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About Form 990: Independence and Relationships of the Governing Body

When completing Form 990 for your nonprofit organization, it is important to report the correct number in the governing body.  By definition, the governing body is the group of persons authorized under state law to make decisions on behalf of the organization.  The governing body is, generally speaking, the board of directors or trustees.  All of the directors or trustees must maintain independence in order to participate in the decision-making process.

The number of directors to be reported on Page 1 and Page 6 Section A of the Form 990 is the total number of members of the governing body as of the end of the organization’s tax year who have the power to vote on all matters that may come before them.  Anyone who does not participate in the actual decision-making for the organization is not part of the governing body.  Therefore, advisory boards and committees and other trusted advisors of the organization are not part of the governing body.

Determining Independence

Independent voting members of the organization’s governing body are those members who:

  • Are not compensated as an officer or other employee of the organization or of a related organization, 
  • Did not receive total compensation or other payments exceeding $10,000 during the organization’s tax year from the organization or from related organizations as an independent contractor, and
  • Were not involved in a transaction with the organization either directly or indirectly through affiliation with another organization that would be required to be reported on Schedule L.

Transactions that would be required to be reported on Schedule L include excess benefit transactions, loans, grants to interested persons, and business transactions.  Learn more about these items in, “About Form 990 Schedule L – Excess Benefit Transactions."

A member of the governing body is not considered to lack independence merely because:

  • The member is a donor to the organization, regardless of the amount of the contribution or
  • The member receives financial benefits from the organization solely in the capacity of being a member of the charitable class serviced by the organization in the exercise of its exempt function.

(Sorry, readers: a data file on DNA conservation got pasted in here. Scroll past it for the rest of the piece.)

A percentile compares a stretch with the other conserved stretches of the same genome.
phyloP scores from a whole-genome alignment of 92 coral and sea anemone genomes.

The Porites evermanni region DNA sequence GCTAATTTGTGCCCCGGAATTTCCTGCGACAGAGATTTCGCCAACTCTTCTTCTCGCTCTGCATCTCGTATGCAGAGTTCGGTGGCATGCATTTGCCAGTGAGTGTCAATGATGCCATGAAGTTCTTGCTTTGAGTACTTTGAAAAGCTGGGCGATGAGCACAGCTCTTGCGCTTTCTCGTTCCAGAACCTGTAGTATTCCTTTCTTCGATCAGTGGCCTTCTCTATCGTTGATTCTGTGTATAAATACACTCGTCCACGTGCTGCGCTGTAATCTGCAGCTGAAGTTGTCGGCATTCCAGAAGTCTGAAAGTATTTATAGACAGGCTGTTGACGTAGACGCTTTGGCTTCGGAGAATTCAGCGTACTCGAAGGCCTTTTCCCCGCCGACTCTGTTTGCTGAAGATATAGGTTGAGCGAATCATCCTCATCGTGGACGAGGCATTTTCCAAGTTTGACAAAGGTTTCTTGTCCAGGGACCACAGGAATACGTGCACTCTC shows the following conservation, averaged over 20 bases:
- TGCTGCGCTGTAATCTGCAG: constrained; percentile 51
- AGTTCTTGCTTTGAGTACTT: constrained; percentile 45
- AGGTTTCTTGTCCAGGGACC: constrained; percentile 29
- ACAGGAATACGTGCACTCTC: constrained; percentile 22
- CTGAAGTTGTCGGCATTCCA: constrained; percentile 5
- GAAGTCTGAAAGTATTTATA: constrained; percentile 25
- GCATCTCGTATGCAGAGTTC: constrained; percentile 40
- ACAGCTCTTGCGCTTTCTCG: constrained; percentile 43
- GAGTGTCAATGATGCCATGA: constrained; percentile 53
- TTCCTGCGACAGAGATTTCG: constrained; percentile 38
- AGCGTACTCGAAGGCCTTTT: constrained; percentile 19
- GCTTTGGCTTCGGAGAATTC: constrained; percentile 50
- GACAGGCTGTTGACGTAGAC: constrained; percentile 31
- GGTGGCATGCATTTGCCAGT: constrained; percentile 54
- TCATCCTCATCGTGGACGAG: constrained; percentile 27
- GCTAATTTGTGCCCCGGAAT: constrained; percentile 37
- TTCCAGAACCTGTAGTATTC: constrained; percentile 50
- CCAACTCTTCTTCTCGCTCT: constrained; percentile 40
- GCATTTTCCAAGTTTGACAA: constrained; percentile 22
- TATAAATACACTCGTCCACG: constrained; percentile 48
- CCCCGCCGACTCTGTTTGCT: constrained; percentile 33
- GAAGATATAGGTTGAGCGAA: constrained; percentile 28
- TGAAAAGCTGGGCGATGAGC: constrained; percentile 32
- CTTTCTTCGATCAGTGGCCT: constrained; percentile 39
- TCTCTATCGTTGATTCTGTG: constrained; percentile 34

The organization need not engage in more than a reasonable effort to obtain the necessary information to determine the independence of members of the governing body and may rely on information provided by such members.

Family or Business Relationships

Although family and business relationships do not negate independence, the organization is still required to disclose any such relationships among the members of the governing body or between any of those members and the organization. 

Family relationships are ancestor/descendant and siblings including spouses.

A "business relationship" between two people on the governing body includes any of the following:

  • One person is employed by the other in a sole proprietorship or by an organization with which the other is associated as a trustee, director, officer, key employee, or greater-than-35% owner.
  • One person is transacting business with the other (other than in the ordinary course of either party’s business on the same terms as are generally offered to the public), directly or indirectly, in one or more contracts of sale, lease, license, loan, performance of services, or other transaction involving transfers of cash or property valued in excess of $10,000 in the aggregate during the organization’s tax year.
  • The two persons are each a director, trustee, officer, or greater than 10% owner in the same business or investment entity.  There may be ownership through multiple tiers of entities.

A "business relationship" does not include a relationship between:

  • Attorney and client, 
  • Medical professional and patient, or
  • Priest/clergy and penitent/communicant

The organization is not required to provide information about a family or business relationship between two officers, directors, trustees, or key employees if it is unable to secure the information after making a reasonable effort to obtain it.  One way to make a reasonable effort is to make it part of the conflict of interest questionnaire that is required of these people each year.

When reporting the number of directors, it is important to consider independence, family and business relationships.

For more information on Form 990, post a comment below or contact our Tax Planning & Preparation Group at 440-449-6800.

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